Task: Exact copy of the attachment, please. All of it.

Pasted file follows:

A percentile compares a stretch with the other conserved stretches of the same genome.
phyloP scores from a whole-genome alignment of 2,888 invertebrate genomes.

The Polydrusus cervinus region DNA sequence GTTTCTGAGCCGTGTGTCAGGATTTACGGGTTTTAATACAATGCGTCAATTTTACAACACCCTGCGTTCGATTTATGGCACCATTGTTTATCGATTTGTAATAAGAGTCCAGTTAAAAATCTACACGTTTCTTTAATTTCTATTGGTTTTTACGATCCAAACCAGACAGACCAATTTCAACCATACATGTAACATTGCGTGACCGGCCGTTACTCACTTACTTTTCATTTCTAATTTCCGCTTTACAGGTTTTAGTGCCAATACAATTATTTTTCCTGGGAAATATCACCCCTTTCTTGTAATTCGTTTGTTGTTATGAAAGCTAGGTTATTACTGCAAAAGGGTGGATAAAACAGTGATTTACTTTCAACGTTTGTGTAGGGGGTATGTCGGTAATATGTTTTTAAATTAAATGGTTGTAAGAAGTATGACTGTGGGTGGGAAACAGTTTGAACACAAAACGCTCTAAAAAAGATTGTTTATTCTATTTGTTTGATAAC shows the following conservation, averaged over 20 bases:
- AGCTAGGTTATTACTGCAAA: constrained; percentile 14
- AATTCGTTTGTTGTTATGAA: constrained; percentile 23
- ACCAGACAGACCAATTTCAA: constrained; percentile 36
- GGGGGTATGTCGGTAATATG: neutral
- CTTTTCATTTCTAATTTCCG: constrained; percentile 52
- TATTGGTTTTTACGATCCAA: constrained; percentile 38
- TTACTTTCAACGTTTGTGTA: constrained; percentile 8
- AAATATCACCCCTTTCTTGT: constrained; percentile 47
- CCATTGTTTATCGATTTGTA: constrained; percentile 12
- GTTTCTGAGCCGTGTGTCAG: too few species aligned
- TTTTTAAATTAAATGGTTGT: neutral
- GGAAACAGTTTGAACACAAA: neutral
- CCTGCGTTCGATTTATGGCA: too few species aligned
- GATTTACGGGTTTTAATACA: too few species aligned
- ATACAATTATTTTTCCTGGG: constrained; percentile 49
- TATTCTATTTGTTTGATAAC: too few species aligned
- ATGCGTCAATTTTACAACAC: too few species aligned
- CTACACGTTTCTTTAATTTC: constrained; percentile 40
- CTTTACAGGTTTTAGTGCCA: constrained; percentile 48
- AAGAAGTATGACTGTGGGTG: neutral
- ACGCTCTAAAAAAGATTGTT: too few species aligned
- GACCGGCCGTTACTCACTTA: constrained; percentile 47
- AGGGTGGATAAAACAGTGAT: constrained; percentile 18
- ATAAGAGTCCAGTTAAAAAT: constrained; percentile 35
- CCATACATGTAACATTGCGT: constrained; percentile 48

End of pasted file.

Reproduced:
A percentile compares a stretch with the other conserved stretches of the same genome.
phyloP scores from a whole-genome alignment of 2,888 invertebrate genomes.

The Polydrusus cervinus region DNA sequence GTTTCTGAGCCGTGTGTCAGGATTTACGGGTTTTAATACAATGCGTCAATTTTACAACACCCTGCGTTCGATTTATGGCACCATTGTTTATCGATTTGTAATAAGAGTCCAGTTAAAAATCTACACGTTTCTTTAATTTCTATTGGTTTTTACGATCCAAACCAGACAGACCAATTTCAACCATACATGTAACATTGCGTGACCGGCCGTTACTCACTTACTTTTCATTTCTAATTTCCGCTTTACAGGTTTTAGTGCCAATACAATTATTTTTCCTGGGAAATATCACCCCTTTCTTGTAATTCGTTTGTTGTTATGAAAGCTAGGTTATTACTGCAAAAGGGTGGATAAAACAGTGATTTACTTTCAACGTTTGTGTAGGGGGTATGTCGGTAATATGTTTTTAAATTAAATGGTTGTAAGAAGTATGACTGTGGGTGGGAAACAGTTTGAACACAAAACGCTCTAAAAAAGATTGTTTATTCTATTTGTTTGATAAC shows the following conservation, averaged over 20 bases:
- AGCTAGGTTATTACTGCAAA: constrained; percentile 14
- AATTCGTTTGTTGTTATGAA: constrained; percentile 23
- ACCAGACAGACCAATTTCAA: constrained; percentile 36
- GGGGGTATGTCGGTAATATG: neutral
- CTTTTCATTTCTAATTTCCG: constrained; percentile 52
- TATTGGTTTTTACGATCCAA: constrained; percentile 38
- TTACTTTCAACGTTTGTGTA: constrained; percentile 8
- AAATATCACCCCTTTCTTGT: constrained; percentile 47
- CCATTGTTTATCGATTTGTA: constrained; percentile 12
- GTTTCTGAGCCGTGTGTCAG: too few species aligned
- TTTTTAAATTAAATGGTTGT: neutral
- GGAAACAGTTTGAACACAAA: neutral
- CCTGCGTTCGATTTATGGCA: too few species aligned
- GATTTACGGGTTTTAATACA: too few species aligned
- ATACAATTATTTTTCCTGGG: constrained; percentile 49
- TATTCTATTTGTTTGATAAC: too few species aligned
- ATGCGTCAATTTTACAACAC: too few species aligned
- CTACACGTTTCTTTAATTTC: constrained; percentile 40
- CTTTACAGGTTTTAGTGCCA: constrained; percentile 48
- AAGAAGTATGACTGTGGGTG: neutral
- ACGCTCTAAAAAAGATTGTT: too few species aligned
- GACCGGCCGTTACTCACTTA: constrained; percentile 47
- AGGGTGGATAAAACAGTGAT: constrained; percentile 18
- ATAAGAGTCCAGTTAAAAAT: constrained; percentile 35
- CCATACATGTAACATTGCGT: constrained; percentile 48